FIG. 1 illustrates a device foe measuring by ultrasounds which includes a shoe 1 including two housings in which can slide vertically the ultrasonic probes 2. The upper part of the shoe 1 includes a central post 3 provided with two side arms 4, 5 connecting respectively the front post 6 and the rear post 7 of the shoe 1. Each probe 2 is mounted under a support plate 8. These support plates 8 are connected to the side arms 4, 5 via adjustable pressure cylinders 9. These cylinders 9 make it possible to bias the probes 2 against the track with a determined force. The biasing pressure exerted by these cylinders 9 can be adapted to the speed of progression of the device. The higher the speed, the greater the pressure with which the probes will have to be applied against the track, to avoid that they bump off. Instead of the cylinders 9, one can provide calibrated springs. The vertical travel of the probes is limited downwards by the support plates 8 of which the dimensions are greater than those of the housings in which slide the probes 2. One thus avoids that a probe 2 falls out upon passage over an important discontinuity of the track, as the middle of a railway derivation for example. A bottom plate 10 provided with cutouts which correspond to the housings of the shoe i is fastened by screws (not illustrated) under the shoe 1. This shoe generally made of a plastic material makes it possible for the shoe to slide along the track with reduced friction and reduced wear. The housings in which slide the probes 2 exhibit in their lower part, immediately beneath the shoe 10, a small shoulder 11 which ensures a longitudinal and a transverse guiding of the probes with respect to the track.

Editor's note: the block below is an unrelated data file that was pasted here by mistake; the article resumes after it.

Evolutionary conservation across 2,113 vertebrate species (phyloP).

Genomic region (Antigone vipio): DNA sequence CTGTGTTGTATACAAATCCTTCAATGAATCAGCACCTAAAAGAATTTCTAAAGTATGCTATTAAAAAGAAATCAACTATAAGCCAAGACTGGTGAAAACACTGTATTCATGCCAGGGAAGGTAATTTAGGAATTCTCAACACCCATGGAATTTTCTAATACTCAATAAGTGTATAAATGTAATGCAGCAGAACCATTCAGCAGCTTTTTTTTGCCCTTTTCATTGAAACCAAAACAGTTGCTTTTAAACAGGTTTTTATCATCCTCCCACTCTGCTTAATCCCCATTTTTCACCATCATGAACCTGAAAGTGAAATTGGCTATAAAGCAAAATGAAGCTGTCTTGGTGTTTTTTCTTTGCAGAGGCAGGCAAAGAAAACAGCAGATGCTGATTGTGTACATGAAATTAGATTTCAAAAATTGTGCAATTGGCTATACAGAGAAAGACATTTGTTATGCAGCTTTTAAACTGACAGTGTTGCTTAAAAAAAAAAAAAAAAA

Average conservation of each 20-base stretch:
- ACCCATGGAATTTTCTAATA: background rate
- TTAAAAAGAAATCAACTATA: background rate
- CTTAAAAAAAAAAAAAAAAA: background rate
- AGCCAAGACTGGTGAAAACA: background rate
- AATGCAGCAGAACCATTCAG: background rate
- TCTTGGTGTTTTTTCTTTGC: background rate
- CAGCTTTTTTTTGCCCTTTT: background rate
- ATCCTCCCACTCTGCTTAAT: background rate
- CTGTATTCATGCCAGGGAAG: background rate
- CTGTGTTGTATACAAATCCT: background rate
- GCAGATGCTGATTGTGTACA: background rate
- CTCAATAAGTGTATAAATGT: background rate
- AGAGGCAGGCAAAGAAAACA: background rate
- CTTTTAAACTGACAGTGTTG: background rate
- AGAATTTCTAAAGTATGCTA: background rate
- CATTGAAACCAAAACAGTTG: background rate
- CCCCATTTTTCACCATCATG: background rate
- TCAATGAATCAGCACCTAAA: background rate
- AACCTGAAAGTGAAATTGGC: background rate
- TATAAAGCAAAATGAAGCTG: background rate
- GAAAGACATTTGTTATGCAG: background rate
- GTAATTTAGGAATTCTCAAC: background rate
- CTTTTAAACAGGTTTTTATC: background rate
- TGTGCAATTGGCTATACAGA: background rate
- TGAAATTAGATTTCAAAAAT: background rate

The upper part of the shoe 1 is connected to a frame consisting of a support beam 12 upon which are fastened two lateral plates, one front plate 21 and one back plate 22. The vertical front post 6 and rear post 7 of the shoe 1 are connected by means of the two cylinders 13 to the support beam 12. These cylinders 13 make it possible to bias the bottom plate 10 of the shoe 1 against the track with a predetermined force and to lift the shoe when light running for example. Deformable rings made of rubber 14 connect the front vertical post 6 and the rear vertical post 7 of the shoe 1 respectively to the front plate 21 and the back plate 22 of the frame. These deformable rings 14 make it possible to drive the shoe in the direction of travel. These deformable rings 14 made of rubber make it also possible to dampen the vibrations of the probes 2 and of the shoe 1 as the device advances. These deformable rings can be replaced by any other elastic members, such as springs or silent blocs. Rods 23 mounted in the front posts 6 and 7 of the shoe 1 slide vertically in the housings made in the front plate 21 and the rear plate 22 of the frame. These housings are in the form of a vertical slot of which the width corresponds to the diameter of the rods 23. Accordingly, these rods 23 ensure both the lateral guiding of the shoe with respect to the frame and a limitation of the travel of the shoe downwards when it moves with respect to the frame under the action of the cylinders 13.
The shoe 1 includes a water distribution conduit 15 and a water recovery circuit 16 situated in the body of the shoe 1 as illustrated in FIG. 2. The conduit 15 for supplying water opens via channels 17, 17' at the front of the probes 2 into a chamber formed by the cutout portion of the bottom plate 10. The conduit 16 for the recovery of the water opens via channels 18, 18' at the back of each probe 2 into a chamber formed by the cutout portion of the bottom plate 10. It is thus possible to bring the water channels 17, 17' into the chamber situated at the front of the probes, so that a water film is formed between the probe 2 and the track, guaranteeing thereby an excellent acoustical contact between the probe and the track.